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The Thanksgiving holiday means different things to people who celebrate it. As it usually provides a four day weekend, for a lot of people it is a holiday that is highly anticipated as a small vacation from work or school. This has thrilled children for years to know that they not only get a huge meal with all the family members but they also get four days of cartoons, sleeping late, and playing. So it is easy to see why the children enjoy this special holiday.
For many older people, this is a holiday of simply being grateful and giving thanks for what they have received during the year. This is the true meaning of Thanksgiving especially when the current year has been better than ones past.
This site is dedicated to bringing you ideas old and new to make this thanksgiving the best one ever. From food to games, cooking tips to holiday activities, and sports to gifts, Thanksgiving aims to make this year special.
The Best Turkey Gravy
I promised a turkey a day, but I have had a lot of questions about gravy in my classes. I understand the dilemma, as the way that most of us were taught to make gravy almost ensures lumps. My grandma simply stirred (she didn't have a whisk to smooth out lumps) flour flour into the fatty pan drippings to make a paste, and then added giblet stock. If you think of gravy as a sauce, made with a roux of turkey fat and flour with stock (and the degreased drippings), you'll have success. Want to learn more?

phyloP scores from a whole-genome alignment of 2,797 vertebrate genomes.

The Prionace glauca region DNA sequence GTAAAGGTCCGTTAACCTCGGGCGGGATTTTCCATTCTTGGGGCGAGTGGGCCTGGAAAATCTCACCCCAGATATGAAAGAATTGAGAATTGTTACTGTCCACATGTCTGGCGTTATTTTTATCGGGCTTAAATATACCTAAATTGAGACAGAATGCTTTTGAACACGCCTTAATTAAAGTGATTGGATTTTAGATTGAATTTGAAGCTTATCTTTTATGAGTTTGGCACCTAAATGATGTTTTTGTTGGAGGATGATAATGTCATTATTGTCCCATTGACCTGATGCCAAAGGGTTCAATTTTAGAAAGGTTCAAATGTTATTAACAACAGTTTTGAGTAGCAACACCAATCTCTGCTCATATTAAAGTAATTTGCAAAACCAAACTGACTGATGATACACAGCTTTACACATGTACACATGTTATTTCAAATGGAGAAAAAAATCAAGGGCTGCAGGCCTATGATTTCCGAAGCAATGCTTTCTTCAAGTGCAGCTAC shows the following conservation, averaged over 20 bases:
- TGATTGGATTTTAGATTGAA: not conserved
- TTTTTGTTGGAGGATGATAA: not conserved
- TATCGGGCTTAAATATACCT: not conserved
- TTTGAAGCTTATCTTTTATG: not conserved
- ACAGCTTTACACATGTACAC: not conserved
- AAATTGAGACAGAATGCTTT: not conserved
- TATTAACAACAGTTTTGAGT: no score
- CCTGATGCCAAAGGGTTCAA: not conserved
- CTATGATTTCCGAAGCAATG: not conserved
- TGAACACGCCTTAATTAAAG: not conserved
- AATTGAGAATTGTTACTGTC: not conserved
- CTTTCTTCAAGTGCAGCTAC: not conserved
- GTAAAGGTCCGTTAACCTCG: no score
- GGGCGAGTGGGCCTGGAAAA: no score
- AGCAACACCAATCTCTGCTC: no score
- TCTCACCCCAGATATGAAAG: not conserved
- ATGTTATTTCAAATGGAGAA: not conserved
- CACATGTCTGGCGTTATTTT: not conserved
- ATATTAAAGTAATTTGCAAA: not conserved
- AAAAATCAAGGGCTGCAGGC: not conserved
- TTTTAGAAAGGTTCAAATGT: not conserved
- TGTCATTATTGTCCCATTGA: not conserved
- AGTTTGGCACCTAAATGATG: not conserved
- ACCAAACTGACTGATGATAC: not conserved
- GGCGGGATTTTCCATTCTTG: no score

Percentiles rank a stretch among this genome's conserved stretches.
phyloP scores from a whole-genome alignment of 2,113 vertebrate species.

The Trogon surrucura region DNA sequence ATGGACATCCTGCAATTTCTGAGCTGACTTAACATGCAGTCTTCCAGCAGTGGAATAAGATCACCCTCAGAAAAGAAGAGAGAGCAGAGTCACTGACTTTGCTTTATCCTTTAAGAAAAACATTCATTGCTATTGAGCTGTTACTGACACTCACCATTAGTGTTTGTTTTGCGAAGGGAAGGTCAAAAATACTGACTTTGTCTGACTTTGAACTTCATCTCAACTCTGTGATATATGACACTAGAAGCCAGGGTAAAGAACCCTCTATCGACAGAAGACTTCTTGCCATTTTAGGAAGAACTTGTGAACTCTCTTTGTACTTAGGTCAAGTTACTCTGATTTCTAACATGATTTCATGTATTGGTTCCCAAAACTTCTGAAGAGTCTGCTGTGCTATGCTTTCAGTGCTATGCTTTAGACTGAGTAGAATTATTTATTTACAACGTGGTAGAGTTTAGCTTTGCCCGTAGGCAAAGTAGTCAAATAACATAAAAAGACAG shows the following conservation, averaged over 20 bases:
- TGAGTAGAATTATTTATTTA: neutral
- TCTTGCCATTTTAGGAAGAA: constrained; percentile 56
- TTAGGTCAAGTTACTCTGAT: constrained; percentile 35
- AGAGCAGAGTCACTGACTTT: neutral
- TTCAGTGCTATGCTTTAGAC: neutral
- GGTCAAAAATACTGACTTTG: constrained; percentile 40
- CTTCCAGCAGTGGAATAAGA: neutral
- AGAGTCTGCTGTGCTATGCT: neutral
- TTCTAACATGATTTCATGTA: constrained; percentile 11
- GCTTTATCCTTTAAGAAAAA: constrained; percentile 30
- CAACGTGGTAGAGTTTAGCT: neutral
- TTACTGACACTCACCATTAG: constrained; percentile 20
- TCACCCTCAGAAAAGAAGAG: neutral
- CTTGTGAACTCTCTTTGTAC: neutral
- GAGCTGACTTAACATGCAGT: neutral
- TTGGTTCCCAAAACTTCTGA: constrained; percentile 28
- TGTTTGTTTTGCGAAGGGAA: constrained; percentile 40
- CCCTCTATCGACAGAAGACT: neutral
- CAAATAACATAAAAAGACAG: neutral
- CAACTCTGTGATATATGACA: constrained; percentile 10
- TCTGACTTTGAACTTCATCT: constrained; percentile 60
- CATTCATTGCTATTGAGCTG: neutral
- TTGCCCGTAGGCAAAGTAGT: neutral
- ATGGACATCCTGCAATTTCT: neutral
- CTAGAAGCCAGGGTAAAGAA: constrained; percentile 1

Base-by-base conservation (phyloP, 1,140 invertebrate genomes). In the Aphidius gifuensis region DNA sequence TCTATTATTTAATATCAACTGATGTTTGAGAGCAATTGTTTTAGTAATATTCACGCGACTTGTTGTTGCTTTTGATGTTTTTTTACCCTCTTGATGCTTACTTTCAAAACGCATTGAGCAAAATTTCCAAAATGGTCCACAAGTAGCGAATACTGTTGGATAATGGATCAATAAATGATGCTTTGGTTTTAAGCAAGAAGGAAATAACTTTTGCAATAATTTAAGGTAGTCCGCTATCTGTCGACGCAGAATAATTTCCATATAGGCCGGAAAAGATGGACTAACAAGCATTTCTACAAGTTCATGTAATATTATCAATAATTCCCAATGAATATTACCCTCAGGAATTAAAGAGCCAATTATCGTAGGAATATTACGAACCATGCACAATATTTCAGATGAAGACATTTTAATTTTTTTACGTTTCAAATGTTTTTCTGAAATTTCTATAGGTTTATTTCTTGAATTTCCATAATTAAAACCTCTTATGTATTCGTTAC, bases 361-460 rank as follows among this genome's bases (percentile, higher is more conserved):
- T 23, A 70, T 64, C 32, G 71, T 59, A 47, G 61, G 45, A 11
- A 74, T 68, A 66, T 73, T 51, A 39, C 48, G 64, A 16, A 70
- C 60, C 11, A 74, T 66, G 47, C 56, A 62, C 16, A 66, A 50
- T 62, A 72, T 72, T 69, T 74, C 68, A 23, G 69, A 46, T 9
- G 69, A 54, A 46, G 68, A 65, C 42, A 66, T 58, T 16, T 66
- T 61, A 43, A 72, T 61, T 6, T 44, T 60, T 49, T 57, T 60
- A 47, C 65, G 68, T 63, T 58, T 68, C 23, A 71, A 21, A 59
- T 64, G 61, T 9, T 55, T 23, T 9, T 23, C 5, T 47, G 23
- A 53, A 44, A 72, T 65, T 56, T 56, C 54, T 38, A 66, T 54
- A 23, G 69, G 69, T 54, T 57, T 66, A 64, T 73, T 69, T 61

There are a lot of ways to make gravy--thickening with a slurry of flour and water paste or cornstarch, starting the gravy in a saucepan, or making directly in the roasting pan. Here's my detailed version of the most delicious, grease-free, lump-less, dark mahogany brown gravy in the world.
•Treat gravy as a classic French roux-based sauce, which has exact proportions of fat, flour, and liquid. Many cooks just stir enough flour into the pan drippings to make a paste and add broth to make gravy. The problem here is that one never knows how much fat will be released during roasting, and if the proportions are off, the paste gets lumpy or greasy. And in the flour-water paste method, where the paste is whisked into the simmering drippings, the flour does not combine properly with the fat, so the gravy still turns out greasy. My recipe uses a measured amount of the fat skimmed from the drippings and turkey stock to give rich turkey flavor. I prefer a flour-based gravy to a cornstarch-thickened one, as the latter turns out glossy rather than opaque, and is more a sauce than a gravy.